By Jim Twamley
Most RVers I hang around with have the impression that RV manufacturers do not focus on quality. They are of the opinion that RV manufacturers skimp and cut corners on material and labor in order to boost their bottom line.
I’ve been around RVs most of my life (owning several types and brands) and I would have say that for the most part they are correct in their assessment. Manufacturers seem to be more concerned about making money than satisfied customers. I can take you through any RV park in the United States or Canada and show you more dissatisfied and disgruntled RV customers than you can imagine. It’s staggering, frankly, and I hope the few RV manufacturers who’ve emerged from the economic depression change their ways and begin producing high-quality products with quality materials and craftsmanship even if it does cost a little more.
I currently own what is considered one of America’s high-end motorhomes. To be honest, I will say it is well built where it counts (chassis and box) but I still run across stuff that makes me shake my head and say to myself, “What were they thinking?” Like the electric outlets (duplex receptacles) they purchase in bulk for a few cents (exactly what they are worth).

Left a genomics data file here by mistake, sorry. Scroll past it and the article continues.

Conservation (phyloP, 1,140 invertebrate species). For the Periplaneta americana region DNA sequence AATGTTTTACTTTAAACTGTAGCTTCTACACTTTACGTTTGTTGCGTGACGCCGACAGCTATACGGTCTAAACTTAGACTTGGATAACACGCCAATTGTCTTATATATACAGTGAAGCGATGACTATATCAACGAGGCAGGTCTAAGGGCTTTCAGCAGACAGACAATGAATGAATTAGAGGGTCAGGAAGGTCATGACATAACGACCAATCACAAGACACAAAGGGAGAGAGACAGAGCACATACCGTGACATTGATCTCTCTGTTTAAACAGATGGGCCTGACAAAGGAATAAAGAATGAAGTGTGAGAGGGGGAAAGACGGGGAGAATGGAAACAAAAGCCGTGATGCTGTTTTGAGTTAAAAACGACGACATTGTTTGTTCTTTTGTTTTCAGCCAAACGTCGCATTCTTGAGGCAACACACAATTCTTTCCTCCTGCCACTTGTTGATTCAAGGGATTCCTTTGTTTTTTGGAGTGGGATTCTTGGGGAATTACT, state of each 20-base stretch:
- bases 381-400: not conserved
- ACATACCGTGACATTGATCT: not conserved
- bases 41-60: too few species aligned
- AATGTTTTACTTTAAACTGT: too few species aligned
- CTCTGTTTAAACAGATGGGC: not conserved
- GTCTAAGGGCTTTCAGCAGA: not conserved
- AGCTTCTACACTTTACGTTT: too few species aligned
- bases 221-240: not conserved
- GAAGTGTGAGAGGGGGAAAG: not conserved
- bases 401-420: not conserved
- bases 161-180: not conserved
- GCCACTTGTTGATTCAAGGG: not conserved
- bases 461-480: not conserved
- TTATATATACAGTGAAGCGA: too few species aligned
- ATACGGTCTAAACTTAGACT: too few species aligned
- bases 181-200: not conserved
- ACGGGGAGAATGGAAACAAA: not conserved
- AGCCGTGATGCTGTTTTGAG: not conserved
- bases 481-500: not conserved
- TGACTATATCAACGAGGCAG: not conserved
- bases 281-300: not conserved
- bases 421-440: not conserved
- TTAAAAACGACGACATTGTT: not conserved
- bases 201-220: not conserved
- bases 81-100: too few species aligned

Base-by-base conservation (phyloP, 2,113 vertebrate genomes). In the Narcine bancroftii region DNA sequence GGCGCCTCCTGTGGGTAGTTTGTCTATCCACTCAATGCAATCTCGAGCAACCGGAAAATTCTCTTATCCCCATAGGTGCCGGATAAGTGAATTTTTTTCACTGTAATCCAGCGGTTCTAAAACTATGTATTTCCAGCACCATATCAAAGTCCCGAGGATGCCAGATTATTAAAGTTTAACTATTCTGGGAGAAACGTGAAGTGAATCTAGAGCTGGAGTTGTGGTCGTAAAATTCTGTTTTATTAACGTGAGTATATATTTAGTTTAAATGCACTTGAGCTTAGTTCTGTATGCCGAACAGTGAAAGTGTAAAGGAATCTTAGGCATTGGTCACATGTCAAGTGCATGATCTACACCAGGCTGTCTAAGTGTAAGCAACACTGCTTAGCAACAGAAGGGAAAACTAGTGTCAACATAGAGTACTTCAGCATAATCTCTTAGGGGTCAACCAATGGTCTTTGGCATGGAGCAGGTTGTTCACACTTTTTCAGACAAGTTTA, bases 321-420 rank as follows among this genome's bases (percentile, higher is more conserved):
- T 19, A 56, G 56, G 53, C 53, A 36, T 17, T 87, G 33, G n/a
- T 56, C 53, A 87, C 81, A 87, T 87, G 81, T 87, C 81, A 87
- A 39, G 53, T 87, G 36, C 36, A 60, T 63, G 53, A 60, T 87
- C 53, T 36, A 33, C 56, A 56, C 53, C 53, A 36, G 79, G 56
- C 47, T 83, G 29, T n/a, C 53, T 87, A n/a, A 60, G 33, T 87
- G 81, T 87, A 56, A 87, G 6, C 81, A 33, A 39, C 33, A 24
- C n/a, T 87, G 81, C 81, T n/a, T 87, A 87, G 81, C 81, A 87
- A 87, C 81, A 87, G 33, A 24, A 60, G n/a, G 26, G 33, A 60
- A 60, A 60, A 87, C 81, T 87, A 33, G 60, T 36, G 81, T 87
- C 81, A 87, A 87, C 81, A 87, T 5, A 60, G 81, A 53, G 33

All my coach outlets are located on one circuit (dumb). So when Mrs. Professor plugs in her hair dryer in the bathroom and I’m running the toaster in the galley the circuit trips. She’s learned to ask if the coast is clear before she turns on her hair dryer.
I had an experience with a power loss in all my electric outlets. It took me several days and help from my RV brand forum to locate the problem. One of the cheap electric outlets shorted out and it took me a while to find the offender. Once I replaced it, all was well until the others began to fail.
I replaced the outlets we use most often with heavy-duty 20-amp duplex receptacles. You get what you pay for in electric components, so spend the few extra bucks and buy something that will give you good service.
Whenever your electric outlets lose power and all your other appliances (like your microwave) are working properly, check the ground fault interrupter (GFI) outlet first. Sometimes these trip, and if you forget about them, you could spend a couple of hours trying to fix the problem when all it requires is to reset the GFI.
I also recommend using electrician’s offset screwdrivers (instead of an electric drill with a screwdriver attachment), as they will quickly crank in electric screws and won’t strip the threads like a power drill.
Staying plugged into the RV lifestyle – Jim Twamley, Professor of RVing
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